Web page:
“Standard treatment of older or less fit adults with acute myeloid leukemia (AML) is now venetoclax/azacitidine, which has been shown to improve overall survival vs azacitidine monotherapy. Since that backbone was established, there has been a tsunami of trials looking at drugs added to this backbone,’ said Mikkael Sekeres, MD, Chief, Division of Hematology and Professor of Medicine, University of Miami Health System and Sylvester Comprehensive Cancer Center.
Mikkael Sekeres, MD
“In a single-arm study, the anti-CD47 monoclonal antibody magrolimab had activity in myelodysplastic syndromes and AML. These provocative findings led to further study of magrolimab combined with azacitidine/venetoclax,” he continued.
“The study presented by Dr. Daver had a mixed bag of patients with AML—some newly diagnosed, some with relapsed or refractory disease, and some previously exposed to venetoclax. Objective response rates were high. There was a strong showing in the newly diagnosed cohort, with a response rate of 74%. Response rates were lower in the relapsed/refractory cohort, as you might expect,” he said.
“What I take from this study is there is a suggestion that combining magrolimab with venetoclax and azacitidine may lead to higher response rates in patients with AML. However, the caveat is that we have seen single-arm responses not pan out with further study. These data beg for results of a randomized trial with a more focused population of either newly diagnosed or relapsed/refractory patients with AML,” he noted.
Perspective on Pivekimab Sunirine
“The next abstract looked at pivekimab sunirine, an antibody-drug conjugate added to the standard backbone of venetoclax/azacitidine solely in patients with relapsed or refractory AML. Here’s where I’m going to quibble. I don’t like to use the definition of “morphologic leukemia-free state” [which was included in the objective response rate for this study]. This means the drug has wiped out the blasts, and it doesn’t matter what the peripheral counts are. I would focus on the composite rate of complete response—31%—which I consider respectable in relapsed/refractory AML. It remains to be seen whether this triplet actually provides an advantage over the standard backbone,” Dr. Sekeres concluded.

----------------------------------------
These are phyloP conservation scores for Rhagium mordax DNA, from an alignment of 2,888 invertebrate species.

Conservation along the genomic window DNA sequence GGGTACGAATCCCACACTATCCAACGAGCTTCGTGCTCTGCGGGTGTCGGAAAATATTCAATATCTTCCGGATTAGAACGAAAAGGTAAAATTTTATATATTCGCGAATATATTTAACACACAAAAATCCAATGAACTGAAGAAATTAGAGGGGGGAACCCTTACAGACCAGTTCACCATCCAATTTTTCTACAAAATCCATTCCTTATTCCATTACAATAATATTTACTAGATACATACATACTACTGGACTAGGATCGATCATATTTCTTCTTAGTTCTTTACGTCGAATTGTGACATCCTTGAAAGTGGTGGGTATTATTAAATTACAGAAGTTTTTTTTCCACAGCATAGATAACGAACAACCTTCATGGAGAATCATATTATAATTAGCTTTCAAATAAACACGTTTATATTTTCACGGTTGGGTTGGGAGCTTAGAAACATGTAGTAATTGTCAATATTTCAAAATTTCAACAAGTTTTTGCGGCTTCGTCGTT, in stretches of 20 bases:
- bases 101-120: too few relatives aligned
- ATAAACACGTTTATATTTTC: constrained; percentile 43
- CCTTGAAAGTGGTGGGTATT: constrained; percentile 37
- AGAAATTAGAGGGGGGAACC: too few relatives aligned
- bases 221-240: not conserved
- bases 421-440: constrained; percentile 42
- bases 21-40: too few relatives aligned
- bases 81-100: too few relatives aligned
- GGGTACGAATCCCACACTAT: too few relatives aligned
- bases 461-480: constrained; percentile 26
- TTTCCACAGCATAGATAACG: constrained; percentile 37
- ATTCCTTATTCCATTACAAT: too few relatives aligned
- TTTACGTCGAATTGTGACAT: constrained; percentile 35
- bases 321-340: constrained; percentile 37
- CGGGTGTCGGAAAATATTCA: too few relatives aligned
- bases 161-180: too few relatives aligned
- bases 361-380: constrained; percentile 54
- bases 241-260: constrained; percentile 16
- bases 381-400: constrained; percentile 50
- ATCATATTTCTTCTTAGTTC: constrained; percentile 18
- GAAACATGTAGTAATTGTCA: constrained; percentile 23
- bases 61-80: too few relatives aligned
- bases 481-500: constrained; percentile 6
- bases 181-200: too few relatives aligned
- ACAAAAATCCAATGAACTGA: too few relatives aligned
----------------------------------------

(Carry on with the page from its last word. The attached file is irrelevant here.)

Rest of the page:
“The take-home message of these studies is that I am enthusiastic about triplets for patients with AML who are older or in the relapsed/refractory setting. All of the single-arm studies point out the need for randomized trials to demonstrate efficacy and safety,” he said.
DISCLOSURE: Dr. Sekeres reported no conflicts of interest.
Two separate studies presented at the 2022 American Society of Hematology (ASH) Annual Meeting and Exposition provide preliminary evidence that triplet combinations may have a role in the treatment of acute myeloid leukemia (AML). Both triplets were based on the addition of a third drug to standard ...